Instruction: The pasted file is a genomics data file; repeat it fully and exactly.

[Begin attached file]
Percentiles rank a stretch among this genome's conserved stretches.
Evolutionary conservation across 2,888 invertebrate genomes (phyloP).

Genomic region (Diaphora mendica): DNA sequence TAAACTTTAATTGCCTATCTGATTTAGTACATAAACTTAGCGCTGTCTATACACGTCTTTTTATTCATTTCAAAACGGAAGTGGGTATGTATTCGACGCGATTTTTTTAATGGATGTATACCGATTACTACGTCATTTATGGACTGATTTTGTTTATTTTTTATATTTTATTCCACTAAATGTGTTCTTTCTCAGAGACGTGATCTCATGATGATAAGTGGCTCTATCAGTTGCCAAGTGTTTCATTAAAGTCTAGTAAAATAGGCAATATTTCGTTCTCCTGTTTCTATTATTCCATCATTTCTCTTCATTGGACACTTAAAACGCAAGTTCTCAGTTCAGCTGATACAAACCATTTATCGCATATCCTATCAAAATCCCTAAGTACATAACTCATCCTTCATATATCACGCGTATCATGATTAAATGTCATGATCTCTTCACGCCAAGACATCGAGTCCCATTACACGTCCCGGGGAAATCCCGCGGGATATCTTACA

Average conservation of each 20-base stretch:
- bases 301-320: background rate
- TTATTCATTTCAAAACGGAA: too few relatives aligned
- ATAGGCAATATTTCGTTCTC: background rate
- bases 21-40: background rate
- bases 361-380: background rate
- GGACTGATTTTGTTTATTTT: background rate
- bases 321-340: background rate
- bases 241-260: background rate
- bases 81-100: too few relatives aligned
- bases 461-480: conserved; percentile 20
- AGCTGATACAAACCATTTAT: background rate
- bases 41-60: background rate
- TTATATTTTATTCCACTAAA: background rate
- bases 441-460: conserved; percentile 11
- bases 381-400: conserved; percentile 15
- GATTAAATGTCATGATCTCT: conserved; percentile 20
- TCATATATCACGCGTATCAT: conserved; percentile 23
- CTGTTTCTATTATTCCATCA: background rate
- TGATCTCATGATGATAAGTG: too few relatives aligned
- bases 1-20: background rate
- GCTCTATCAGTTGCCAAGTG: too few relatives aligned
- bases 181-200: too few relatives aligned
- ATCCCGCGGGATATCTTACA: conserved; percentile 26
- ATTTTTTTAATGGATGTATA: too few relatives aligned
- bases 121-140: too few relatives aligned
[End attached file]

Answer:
Percentiles rank a stretch among this genome's conserved stretches.
Evolutionary conservation across 2,888 invertebrate genomes (phyloP).

Genomic region (Diaphora mendica): DNA sequence TAAACTTTAATTGCCTATCTGATTTAGTACATAAACTTAGCGCTGTCTATACACGTCTTTTTATTCATTTCAAAACGGAAGTGGGTATGTATTCGACGCGATTTTTTTAATGGATGTATACCGATTACTACGTCATTTATGGACTGATTTTGTTTATTTTTTATATTTTATTCCACTAAATGTGTTCTTTCTCAGAGACGTGATCTCATGATGATAAGTGGCTCTATCAGTTGCCAAGTGTTTCATTAAAGTCTAGTAAAATAGGCAATATTTCGTTCTCCTGTTTCTATTATTCCATCATTTCTCTTCATTGGACACTTAAAACGCAAGTTCTCAGTTCAGCTGATACAAACCATTTATCGCATATCCTATCAAAATCCCTAAGTACATAACTCATCCTTCATATATCACGCGTATCATGATTAAATGTCATGATCTCTTCACGCCAAGACATCGAGTCCCATTACACGTCCCGGGGAAATCCCGCGGGATATCTTACA

Average conservation of each 20-base stretch:
- bases 301-320: background rate
- TTATTCATTTCAAAACGGAA: too few relatives aligned
- ATAGGCAATATTTCGTTCTC: background rate
- bases 21-40: background rate
- bases 361-380: background rate
- GGACTGATTTTGTTTATTTT: background rate
- bases 321-340: background rate
- bases 241-260: background rate
- bases 81-100: too few relatives aligned
- bases 461-480: conserved; percentile 20
- AGCTGATACAAACCATTTAT: background rate
- bases 41-60: background rate
- TTATATTTTATTCCACTAAA: background rate
- bases 441-460: conserved; percentile 11
- bases 381-400: conserved; percentile 15
- GATTAAATGTCATGATCTCT: conserved; percentile 20
- TCATATATCACGCGTATCAT: conserved; percentile 23
- CTGTTTCTATTATTCCATCA: background rate
- TGATCTCATGATGATAAGTG: too few relatives aligned
- bases 1-20: background rate
- GCTCTATCAGTTGCCAAGTG: too few relatives aligned
- bases 181-200: too few relatives aligned
- ATCCCGCGGGATATCTTACA: conserved; percentile 26
- ATTTTTTTAATGGATGTATA: too few relatives aligned
- bases 121-140: too few relatives aligned